Maybe you’ve heard the news. We at Usersnap launched a little side project, called bugtrackers.io. Displaying stories of digital crafters and showing real people behind pixels, bytes and bug reports. That’s the vision for bugtrackers.io.
Starting with three interviews bugtrackers.io went live on April 16th. Following some great feedback on our social media channels as well as through direct feedback, bugtrackers.io experienced a great start. Within the first 4 hours after putting the platform live, more than 1.000 unique visitors stopped by and spent more than 5 minutes on the site (average session duration: 5:02 min.).
Although the launch just happened a couple of days ago, there are some fresh lessons learned we want to share, since they might help you for your next project. Here are 6 things we learned when launching bugtrackers.io.
Inspiration through domain search
You probably know the following situation: you browse the web and discover some free domain which you think is pretty awesome. Because the domain may be valuable for you in the future, you buy the domain.
Well, this is what happened when we came across the free domain bugtrackers.io. To be honest, we hadn’t had a clue what we are going to do with this domain, but we knew that it may help us to position ourselves in the bug tracker scene.
We definitely knew that we don’t want to use the domain for any promotional or self-branding thing for Usersnap, but use it for some neat new content idea instead.
After a couple hours of brainstorming we found the idea of providing insights in people’s life in web development pretty interesting and something worth to follow. Inspired by other platforms like thegreatdiscontent and communicatebetter.io we pursued our idea.
From idea to design within 5 days
After this brainstorming session, I made myself comfortable with moqups.com to work on some first scribbles.
As you can see these mockups were pretty rudimentary, although we had a clear vision in mind. Our amazing web designer Pavel then drafted some first designs for bugtrackers.io which were then discussed within our InVision projects.
See full design draft version 1 here: design draft bugtrackers.io V1
You do not necessarily need a CMS
After concluding on a final design draft, discussions on which technological basis our platform will be built arose. Since our blog already runs on WordPress, it stood to reason that bugtrackers.io will be build on WordPress too.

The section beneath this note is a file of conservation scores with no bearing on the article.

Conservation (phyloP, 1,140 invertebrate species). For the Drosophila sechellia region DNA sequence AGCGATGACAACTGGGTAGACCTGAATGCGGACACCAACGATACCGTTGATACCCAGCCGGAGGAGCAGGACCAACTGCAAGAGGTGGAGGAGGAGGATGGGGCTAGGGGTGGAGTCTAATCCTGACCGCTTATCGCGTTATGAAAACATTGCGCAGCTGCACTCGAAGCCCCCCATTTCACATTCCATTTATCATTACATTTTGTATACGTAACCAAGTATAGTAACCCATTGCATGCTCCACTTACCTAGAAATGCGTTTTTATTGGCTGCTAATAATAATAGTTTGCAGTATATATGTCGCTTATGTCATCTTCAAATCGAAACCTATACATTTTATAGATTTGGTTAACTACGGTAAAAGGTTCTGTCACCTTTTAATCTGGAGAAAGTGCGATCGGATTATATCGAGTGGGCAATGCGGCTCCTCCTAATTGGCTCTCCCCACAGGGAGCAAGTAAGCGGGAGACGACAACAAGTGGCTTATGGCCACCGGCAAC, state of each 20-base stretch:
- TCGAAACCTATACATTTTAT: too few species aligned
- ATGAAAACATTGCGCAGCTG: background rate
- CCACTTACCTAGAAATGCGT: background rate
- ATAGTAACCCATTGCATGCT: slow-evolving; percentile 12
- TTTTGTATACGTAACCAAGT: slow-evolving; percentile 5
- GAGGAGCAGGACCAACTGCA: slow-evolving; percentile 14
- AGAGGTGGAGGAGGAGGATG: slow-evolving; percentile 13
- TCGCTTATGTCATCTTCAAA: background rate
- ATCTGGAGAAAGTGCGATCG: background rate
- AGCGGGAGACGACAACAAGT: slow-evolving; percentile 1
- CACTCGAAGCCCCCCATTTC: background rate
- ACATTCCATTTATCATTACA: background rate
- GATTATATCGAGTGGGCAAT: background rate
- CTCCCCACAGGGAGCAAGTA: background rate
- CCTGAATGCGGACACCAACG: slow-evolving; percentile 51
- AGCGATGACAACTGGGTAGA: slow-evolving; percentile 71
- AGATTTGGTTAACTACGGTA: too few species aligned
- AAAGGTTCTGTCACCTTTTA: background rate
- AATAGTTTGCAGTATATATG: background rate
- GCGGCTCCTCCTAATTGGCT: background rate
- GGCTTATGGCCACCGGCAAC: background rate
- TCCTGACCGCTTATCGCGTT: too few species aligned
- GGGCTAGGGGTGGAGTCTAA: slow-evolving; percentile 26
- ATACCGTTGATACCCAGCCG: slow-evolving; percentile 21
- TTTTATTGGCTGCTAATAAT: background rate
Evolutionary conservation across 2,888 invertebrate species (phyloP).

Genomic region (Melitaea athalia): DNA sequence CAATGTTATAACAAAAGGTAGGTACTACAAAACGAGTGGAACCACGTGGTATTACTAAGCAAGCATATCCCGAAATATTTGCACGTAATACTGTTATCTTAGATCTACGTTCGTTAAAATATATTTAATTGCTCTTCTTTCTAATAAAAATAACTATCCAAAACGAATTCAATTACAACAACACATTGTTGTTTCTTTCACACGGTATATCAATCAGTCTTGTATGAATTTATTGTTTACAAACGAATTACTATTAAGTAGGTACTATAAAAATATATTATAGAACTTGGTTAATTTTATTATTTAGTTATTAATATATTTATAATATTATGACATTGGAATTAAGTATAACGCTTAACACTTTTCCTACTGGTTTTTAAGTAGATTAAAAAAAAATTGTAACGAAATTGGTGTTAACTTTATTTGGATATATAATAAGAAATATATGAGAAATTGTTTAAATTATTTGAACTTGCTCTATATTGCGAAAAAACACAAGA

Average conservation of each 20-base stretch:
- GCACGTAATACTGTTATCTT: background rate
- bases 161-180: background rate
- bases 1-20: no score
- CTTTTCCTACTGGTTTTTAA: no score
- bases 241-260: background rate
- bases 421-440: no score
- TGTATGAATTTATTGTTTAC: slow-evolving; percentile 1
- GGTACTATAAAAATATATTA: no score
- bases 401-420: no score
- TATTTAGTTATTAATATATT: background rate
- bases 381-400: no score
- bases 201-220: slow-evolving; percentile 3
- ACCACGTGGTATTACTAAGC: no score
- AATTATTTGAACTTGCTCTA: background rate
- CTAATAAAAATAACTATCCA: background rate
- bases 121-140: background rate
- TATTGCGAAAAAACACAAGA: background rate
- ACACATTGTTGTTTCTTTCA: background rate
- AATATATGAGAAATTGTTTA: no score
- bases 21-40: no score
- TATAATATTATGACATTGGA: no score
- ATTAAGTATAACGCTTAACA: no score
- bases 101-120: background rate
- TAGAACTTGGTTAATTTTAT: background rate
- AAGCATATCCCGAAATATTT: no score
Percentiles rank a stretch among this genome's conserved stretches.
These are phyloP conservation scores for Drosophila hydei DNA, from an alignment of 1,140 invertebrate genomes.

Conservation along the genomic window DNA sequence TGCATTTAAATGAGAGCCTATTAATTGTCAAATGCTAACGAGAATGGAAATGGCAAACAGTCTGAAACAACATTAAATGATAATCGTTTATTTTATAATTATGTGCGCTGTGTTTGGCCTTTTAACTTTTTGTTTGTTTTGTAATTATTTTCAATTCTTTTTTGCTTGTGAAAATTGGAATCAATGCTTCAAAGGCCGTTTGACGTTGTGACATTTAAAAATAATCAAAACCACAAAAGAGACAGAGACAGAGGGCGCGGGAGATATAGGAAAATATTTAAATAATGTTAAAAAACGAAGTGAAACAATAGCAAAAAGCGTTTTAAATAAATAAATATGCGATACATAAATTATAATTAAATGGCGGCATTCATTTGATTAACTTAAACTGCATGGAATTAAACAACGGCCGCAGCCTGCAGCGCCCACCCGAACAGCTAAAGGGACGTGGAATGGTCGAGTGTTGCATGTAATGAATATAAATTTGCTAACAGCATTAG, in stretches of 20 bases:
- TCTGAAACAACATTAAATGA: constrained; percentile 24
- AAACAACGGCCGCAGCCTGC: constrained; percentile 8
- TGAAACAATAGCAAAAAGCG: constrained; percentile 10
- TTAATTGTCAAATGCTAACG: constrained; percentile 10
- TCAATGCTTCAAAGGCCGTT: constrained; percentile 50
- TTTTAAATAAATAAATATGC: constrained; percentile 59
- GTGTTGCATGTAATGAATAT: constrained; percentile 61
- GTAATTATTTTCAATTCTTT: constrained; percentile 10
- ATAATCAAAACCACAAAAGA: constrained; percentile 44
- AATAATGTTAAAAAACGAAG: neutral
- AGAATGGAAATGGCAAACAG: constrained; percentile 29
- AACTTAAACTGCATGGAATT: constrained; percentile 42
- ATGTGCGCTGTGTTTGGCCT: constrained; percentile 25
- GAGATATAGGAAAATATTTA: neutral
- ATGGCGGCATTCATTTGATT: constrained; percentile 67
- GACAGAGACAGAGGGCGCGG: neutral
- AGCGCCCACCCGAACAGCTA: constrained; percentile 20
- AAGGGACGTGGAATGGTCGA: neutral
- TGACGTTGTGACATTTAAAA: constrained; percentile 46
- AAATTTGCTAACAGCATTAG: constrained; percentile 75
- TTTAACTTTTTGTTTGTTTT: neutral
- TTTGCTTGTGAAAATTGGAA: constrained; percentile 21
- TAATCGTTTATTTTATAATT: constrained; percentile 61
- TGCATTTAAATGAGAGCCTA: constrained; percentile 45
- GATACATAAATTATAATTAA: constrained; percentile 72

However there were some clear signs which let us decide against WordPress and any other content management system. In the end we choose to build bugtrackers.io only with HTML + CSS. Here’s why:
- We weren’t in need of any complex CMS, since we knew that we want to keep bugtrackers.io as simple as possible from a site architecture perspective. At the date of our launch, we only had four pages online. Here’s how the “site architecture” looked at the date of launch:
- We only provide “static” content (such as text, image, video (in the future)) which can be edited quite easily and way more flexible just by using HTML + CSS.
No project plan, but an agile project board
We didn’t use any concept or any other project document for creating bugtrackers.io. Not having a project plan or at least some kind of concept was kind of unusual for me in the beginning. On the other hand it made us quite flexible and fast in the execution of bugtrackers.io.
However, we established a project board with Blossom, a great tool which we started to use for our day-to-day tasks as well. You can see our project board in the screenshot below:
Version control with GitHub & static hosting with divshot
After deciding that there’s no need for a CMS, our research for a static hoster began. Early on, we ended up at GitHub and divshot. We have used GitHub before to host & run some little side projects at Usersnap, but haven’t thought about it for greater tasks. divshot was something completely new.
After setting up GitHub with a new reprository for bugtrackers.io and connecting it with divshot, first tests looked absolutely great.
Not only for the development process itself, version control is great. Also for more design- and content-driven tasks, working with GitHub makes life a lot easier and the QA process faster.
Codeship & Usersnap for testing
When it comes to testing a new website or web app, everyone seems to be busy avoiding that topic. With Codeship and Usersnap we found the perfect tool chain for automated & manual testing. We decided to give the awesome tools of Codeship a try and integrated it in our workflow. Before our code gets hosted at divshot, it will be tested & deployed with Codeship.
Later on, we use Usersnap for manual testing, QA and simply discussing new ideas or collecting feedback on any content. Our development process basically looked like this:
Going live, basically meant, pushing our site from staging to production in divshot.
With this setup we experienced an incredible increase in speed regarding deployment, testing and QA. All our bugs, ideas where basically stored in Usersnap, whereas we ensured no mixup with version control of GitHub.
Since this workflow was kind of new for us and the way we work on new projects, we think that we’ve experienced a future way of web development by combining great tools like GitHub, Codeship, divshot & Usersnap.
To sum things up, I’ve collected all tools we somehow used during the development of bugtrackers.io in the table below:
|Domain Provider||internetworks (https://www.inwx.de/)|
|Mail server||Google Apps|
|testing & deployment||Codeship|
|bug tracking tool||Usersnap|
|project management tool||Blossom|
|Social media & Exit intent||Addthis|
|SEO Check||WordPress Plugin YOAST & internal meta tag checker|
|Performance Test||pingdom tools|
This article was brought to you by Usersnap – a visual bug tracking and screenshot tool for every web project.